Analysis

Thoughts on MLS’s potential schedule

Photo courtesy Andrew Zwarych / Philadelphia Union

Jeff Rueter and Sam Stjeskal of The Athletic published a piece last week, behind the paywall, discussing MLS’s tentative plan for resuming season in home markets.

While no announcement has come from MLS, we can work with this.

Reducing the body of Rueter and Stejskal’s work to only the huge bones, there will be three phases to the rest of Major League Soccer’s 2020 season.

Calendar basics
  • Phase One: Sat., Aug. 22 – Sun., Sept. 13       22 days       six games
  • Phase Two: Weds., Sept. 16 – Sun., Nov. 8       53 days       12 games
  • Postseason: Fri., Nov. 20 – Sat., Dec. 12            18 teams       single elimination 

On July 15, Steven Goff of The Washington Post wrote, “Without many spectators, MLS would not feel the need to schedule most matches on weekends. One person familiar with the plans said the league could end up holding games several days per week.”

Working to modify the randomness of that idea is the pace of play given above. During Phase One Monday – Friday, Tuesday – Saturday, or Wednesday – Sunday cycles seem de rigeur. Different groups — see below — could be distributed equally among the three possibilities. 

Regional groups

A second probable schedule characteristic is the conferences being subdivided into regional groupings, especially during Phase One. During the first 22 days the three Canadian teams will play their six games among themselves north of the border. The multiplication tables strongly suggest each will play the others three times. Rueter and Stejskal report that after those three weeks, Toronto is already exploring playing its Phase Two “home” games in the United States.

One possible stateside regional grouping will be speculatively presented below, but it is based only on one man’s ideas of minimizing travel on a map and probable group sizes. There is no evidence supporting the scheme whatsoever. Phase One’s rapid game frequency does mitigate towards minimizing travel distance , and Phase Two’s average pace slows by lonely one day.

Here is my regional groupings guess, with the “minimize” in minimizing travel varying by as much as an order of magnitude.  Note that only the Canadian group includes interconference play, another guiding principle The Athletic’s article mentioned.

Canada:           Montreal, Toronto, Vancouver.
Northeast:       New England, New York Red Bulls, New York City FC, Philadelphia.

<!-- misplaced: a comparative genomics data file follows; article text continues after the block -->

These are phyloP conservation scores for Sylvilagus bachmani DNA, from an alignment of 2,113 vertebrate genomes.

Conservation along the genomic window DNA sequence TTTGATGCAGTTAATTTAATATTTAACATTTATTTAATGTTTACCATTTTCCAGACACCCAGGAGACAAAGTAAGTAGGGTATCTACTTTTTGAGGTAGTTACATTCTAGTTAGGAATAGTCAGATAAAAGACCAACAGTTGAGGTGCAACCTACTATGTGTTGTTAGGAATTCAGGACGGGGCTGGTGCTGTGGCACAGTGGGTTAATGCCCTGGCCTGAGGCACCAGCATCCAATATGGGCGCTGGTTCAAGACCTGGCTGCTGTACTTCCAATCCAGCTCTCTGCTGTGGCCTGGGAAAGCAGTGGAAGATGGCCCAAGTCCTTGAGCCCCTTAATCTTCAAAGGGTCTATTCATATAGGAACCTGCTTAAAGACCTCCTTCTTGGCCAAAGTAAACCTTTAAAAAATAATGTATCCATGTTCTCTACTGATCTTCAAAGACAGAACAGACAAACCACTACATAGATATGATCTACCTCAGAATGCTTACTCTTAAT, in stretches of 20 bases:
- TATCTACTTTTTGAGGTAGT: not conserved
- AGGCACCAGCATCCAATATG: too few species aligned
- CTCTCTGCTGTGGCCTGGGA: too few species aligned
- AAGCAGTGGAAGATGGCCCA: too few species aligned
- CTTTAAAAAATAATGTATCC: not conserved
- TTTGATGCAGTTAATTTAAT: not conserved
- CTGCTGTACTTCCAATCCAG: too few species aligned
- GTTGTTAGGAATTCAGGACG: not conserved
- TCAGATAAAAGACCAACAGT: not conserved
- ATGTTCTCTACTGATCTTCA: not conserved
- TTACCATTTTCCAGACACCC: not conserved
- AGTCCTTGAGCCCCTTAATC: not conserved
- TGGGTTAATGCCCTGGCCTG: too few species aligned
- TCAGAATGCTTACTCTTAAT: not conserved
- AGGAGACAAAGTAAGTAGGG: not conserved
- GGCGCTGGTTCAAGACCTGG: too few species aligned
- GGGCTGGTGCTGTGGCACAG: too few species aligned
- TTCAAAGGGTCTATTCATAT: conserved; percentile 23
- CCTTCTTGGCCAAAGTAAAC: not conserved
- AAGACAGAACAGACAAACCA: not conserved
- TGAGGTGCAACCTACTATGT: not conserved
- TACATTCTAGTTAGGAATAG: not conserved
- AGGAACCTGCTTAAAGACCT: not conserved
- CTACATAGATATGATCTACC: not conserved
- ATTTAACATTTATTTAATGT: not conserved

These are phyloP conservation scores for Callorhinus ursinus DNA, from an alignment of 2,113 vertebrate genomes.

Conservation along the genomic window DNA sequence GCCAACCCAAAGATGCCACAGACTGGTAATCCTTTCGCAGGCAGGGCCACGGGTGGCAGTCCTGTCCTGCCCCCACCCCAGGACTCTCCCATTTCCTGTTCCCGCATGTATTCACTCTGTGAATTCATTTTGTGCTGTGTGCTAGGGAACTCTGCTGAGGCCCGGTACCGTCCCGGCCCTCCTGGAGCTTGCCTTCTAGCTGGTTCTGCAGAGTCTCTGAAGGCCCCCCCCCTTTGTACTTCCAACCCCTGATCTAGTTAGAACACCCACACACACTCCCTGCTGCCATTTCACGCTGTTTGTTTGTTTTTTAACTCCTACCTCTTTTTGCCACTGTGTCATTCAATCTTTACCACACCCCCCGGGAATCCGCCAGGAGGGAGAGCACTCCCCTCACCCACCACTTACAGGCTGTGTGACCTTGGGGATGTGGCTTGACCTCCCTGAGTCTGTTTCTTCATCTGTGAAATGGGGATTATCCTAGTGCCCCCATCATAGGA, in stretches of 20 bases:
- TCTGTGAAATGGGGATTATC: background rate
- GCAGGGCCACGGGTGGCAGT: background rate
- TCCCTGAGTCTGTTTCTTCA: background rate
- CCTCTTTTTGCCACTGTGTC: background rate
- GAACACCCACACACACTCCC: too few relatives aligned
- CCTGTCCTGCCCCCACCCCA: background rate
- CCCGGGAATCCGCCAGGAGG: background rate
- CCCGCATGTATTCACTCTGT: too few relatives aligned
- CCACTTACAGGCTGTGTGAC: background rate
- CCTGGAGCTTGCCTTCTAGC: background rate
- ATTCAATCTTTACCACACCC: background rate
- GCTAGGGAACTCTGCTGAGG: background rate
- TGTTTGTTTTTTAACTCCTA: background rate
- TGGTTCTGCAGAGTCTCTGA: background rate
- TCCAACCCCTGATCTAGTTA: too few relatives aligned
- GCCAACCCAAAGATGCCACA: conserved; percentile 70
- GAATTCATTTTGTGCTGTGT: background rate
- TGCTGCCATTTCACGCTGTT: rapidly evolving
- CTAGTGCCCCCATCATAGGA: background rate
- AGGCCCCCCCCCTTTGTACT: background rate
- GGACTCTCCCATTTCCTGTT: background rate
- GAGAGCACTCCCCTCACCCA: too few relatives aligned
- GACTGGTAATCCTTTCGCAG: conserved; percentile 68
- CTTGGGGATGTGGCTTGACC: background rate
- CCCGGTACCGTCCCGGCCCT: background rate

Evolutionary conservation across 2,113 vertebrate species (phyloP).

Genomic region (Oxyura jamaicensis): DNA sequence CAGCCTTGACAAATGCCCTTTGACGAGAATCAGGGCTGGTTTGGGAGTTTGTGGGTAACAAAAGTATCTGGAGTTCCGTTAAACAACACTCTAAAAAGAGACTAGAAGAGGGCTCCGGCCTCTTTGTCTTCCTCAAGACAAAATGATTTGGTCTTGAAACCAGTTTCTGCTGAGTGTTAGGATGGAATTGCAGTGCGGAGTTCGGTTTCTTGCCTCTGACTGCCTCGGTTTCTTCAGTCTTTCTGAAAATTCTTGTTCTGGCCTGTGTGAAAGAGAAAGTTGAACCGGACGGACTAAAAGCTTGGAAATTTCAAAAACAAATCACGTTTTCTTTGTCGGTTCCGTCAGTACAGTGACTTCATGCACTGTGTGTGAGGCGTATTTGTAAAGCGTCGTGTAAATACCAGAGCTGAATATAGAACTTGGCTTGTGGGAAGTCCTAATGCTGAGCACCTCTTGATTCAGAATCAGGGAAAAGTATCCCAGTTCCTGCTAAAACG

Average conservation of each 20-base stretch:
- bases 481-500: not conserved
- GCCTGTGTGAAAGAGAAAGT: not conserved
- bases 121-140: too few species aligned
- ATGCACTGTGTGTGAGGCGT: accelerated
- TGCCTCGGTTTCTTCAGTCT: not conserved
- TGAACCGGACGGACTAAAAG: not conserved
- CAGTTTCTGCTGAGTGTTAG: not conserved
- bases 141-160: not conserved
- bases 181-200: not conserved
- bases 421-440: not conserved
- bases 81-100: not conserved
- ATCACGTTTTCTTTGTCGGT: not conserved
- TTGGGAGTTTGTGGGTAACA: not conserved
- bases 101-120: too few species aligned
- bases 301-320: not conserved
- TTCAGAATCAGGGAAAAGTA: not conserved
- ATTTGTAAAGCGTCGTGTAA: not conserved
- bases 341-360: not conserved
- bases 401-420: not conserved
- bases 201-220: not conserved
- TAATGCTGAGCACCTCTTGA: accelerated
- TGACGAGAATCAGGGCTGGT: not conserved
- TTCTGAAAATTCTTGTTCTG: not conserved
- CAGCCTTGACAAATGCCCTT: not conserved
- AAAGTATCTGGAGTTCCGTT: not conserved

Midwest:          D. C., Columbus, Cincinnati, Chicago.
Dixie:                Miami, Orlando, Atlanta, Nashville.
Texas:                Kansas City, Dallas, Houston
Flat, or Not:       Minnesota, Colorado, Salt Lake City
West Coast:       Seattle, Portland, San Jose, Los Angeles Galaxy, Los Angeles FC

Any grouping scheme would destroy all equity in strengths of schedule, no matter the groups’ actual compositions. In the example above, look at the West Coast, a group of death even it does include the Galaxy.

Crossing the border

Less can be deduced about Phase Two, probably because of the Canada conundrum. If the Canadian government denies entry to MLS’s teams as it has to Major League Baseball’s, Montreal and Vancouver will have to find accommodation south of the border too.

The only counterargument to Canada’s decision-makers is MLS’s track record of keeping teams clean once they are within a protective bubble. For the past several weeks the league reports no new confirmed positive virus tests inside the complex at Disney.

Major League Baseball can make no such argument, as Monday’s reports of the Miami Marlins being stranded in Philadelphia because of four positive tests confirm.  The Fish have had to cancel their home opener.

Playoffs

Another curiosity that Rueter and Stejskal report concerns the postseason. The usual progression of a tournament’s growth follows the exponents of two, from eight teams to 16, not 18. At a guess, MLS realizes it was lucky it had 26 original entrants into the MLS is Back event because two were diseased and had to withdraw. The extra two in the playoffs may be insurance, and can easily be absorbed by a play-in match between each conference’s eighth and ninth place finishers, should all 18 qualifiers begins the process healthy.

We now have some idea for what the Florida tournament — a preseason conditioning event whose games nonetheless count — has been preparing. There is good reason why Jim Curtin and Oscar Pareja held a “friendly” between their benches the day after their tie won Orlando Group A. Given the probable future, their “benchies” will need match fitness, too.

Rules concerning club activities between the tourney championship August 11 — or earlier if a club did not make the final — and the beginning of home market play August 22 are unknown.

Parenthetical remark

Should the league’s teams end their regular season having played unequal numbers of games, they could be ranking in the table by using the average points per game statistic, total points won divided by total games played. That is how the now-defunct U.S. Soccer Development Academy leagues handled the differences between those sides who could and could not continuing playing in winter.

4 Comments

  1. SilverRey says:

    btw Has anyone heard where NYPigeonsFC will be playing their ‘home’ games?
    .
    It’s not going to be Yankee Stadium – they’ve been officially kicked out of there for this season. (Please, please, please say PinkCow Arena!!!)

    • Tim Jones says:

      At halftime of one of the games Tuesday night (?) the ESPN commentator group interviewed the NYC FC coach, Ronny Deila (sp?).
      .
      The coach was asked that very question and he had no answer of substance, he presented as not knowing. He did mention Red Bulls Arena as a possibility.

  2. Seriously? Dixie?

    Are you that tone deaf?

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